The contract represents a part of continual system maintenance and updating tasks for the Gripen C/D and complies with the Swedish Armed Forces’ long-term planning for the Gripen. The order applies to basic resources, for example renewal of test equipment for testing and verification of the Gripen system on the long term. The order concerns operations to be carried out during 2011.​

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Photo Courtesy: thaiarmedforce.com 

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The Gripen aircraft have now flown a total of over 150 000 flight hours without a single Gripen aircraft suffering an engine-related failure or serious incident during these 150,000 hours, says a Volvo Aero Press Release. This is unique among the world’s Air Forces.

According to the company, Saab’s test team has kept a close eye on every flight hour that the Gripen has made since its maiden flight. Similar monitoring has been carried out by the Swedish Air Force and Gripen customers in Hungary, the Czech Republic, pilot training in Great Britain and in South Africa.

“I believe that this will be a difficult record to beat in a single-engine application,” says Rune Hyrefeldt, Manager of Military Program Management at Volvo Aero.The Gripen is powered by the RM12 engine which is based on the General Electric F404 and adapted by Volvo Aero and GE engineers in the 1980s to meet the Gripen’s requirements.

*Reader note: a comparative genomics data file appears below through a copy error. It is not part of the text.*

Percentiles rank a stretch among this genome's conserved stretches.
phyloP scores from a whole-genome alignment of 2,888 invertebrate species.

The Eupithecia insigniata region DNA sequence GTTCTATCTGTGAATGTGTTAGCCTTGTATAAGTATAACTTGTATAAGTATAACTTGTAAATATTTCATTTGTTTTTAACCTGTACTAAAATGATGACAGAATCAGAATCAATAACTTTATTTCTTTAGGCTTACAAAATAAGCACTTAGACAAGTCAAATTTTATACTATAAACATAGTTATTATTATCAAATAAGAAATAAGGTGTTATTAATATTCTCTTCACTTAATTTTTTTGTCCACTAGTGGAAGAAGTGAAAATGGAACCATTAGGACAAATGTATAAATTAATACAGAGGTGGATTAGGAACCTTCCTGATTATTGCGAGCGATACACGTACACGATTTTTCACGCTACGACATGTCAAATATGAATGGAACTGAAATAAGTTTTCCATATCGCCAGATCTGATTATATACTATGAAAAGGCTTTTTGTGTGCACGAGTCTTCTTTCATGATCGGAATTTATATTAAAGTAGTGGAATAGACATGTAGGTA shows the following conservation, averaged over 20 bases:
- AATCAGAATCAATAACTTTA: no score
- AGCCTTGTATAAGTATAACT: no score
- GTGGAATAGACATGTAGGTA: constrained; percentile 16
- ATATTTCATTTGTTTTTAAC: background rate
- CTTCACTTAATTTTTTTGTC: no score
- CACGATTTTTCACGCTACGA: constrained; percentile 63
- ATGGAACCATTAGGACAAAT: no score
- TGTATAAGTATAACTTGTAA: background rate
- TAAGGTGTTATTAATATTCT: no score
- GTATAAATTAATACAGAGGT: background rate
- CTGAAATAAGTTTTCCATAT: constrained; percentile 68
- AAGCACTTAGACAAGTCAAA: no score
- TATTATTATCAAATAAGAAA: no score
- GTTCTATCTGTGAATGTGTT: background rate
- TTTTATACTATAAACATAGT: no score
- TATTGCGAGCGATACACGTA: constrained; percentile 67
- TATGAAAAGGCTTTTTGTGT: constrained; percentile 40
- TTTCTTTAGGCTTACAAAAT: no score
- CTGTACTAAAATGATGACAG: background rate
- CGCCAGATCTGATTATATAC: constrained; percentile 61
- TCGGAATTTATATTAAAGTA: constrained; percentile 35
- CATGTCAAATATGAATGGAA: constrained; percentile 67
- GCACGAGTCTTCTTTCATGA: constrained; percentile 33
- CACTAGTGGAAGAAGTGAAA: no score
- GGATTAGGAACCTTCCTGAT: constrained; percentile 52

Read the Press Release:Gripen passes 150 000 flight hours-Volvo Aero’s engine is the world’s safest

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Defence and security company Saab has received an order from FMV (the Swedish Defence Material Administration) regarding the Gripen system for the continuous upkeep of its operative capability. The order is worth MSEK 120, according to a Saab release.

The order includes technical support, product maintenance, flight test and simulators to ensure the operative capability of the Gripen system. The work will be done during the second quarter of 2011, mainly at Saab facilities in Linköping, Arboga, Gothenburg and Järfälla.

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While the Royal Thai Air Force was receiving the first part delivery of its Gripen Fighters, six Thai pilots arrived in Sweden to receive their Gripen training. This is the second group of Thai pilots to be trained at Skaraborg Wing, F 7, in Sweden. For the next six months, they will combine theory classes with training flights in the simulator and Gripen, says a Saab release.

“We are talking about experienced F-16 pilots from the Royal Thai Air Force so we expect the training to be straightforward,” says Captain Anders Hjärp.

The first group of Thai pilots were trained in 2010. That training course lasted one year, partly due to the pilots also being trained to become instructors. They also received training in the roles of both air defence and ground targets. This time however, the pilots will not become instructors. They will be trained in the air defence role, but not as instructors. This means that the training time is halved.
                         
This is the first time that the training is carried out entirely on the Gripen C/D. To begin with, they will study the theory. This is combined with simulator flights. After one month, they will fly in the twin-seat Gripen D together with an instructor. After a week of dual instruction, it will be time to fly solo.

After completing five solo flights, the training will move to the next phase; from CT to CRT. CT stands for Conversion Training and is aimed at learning ...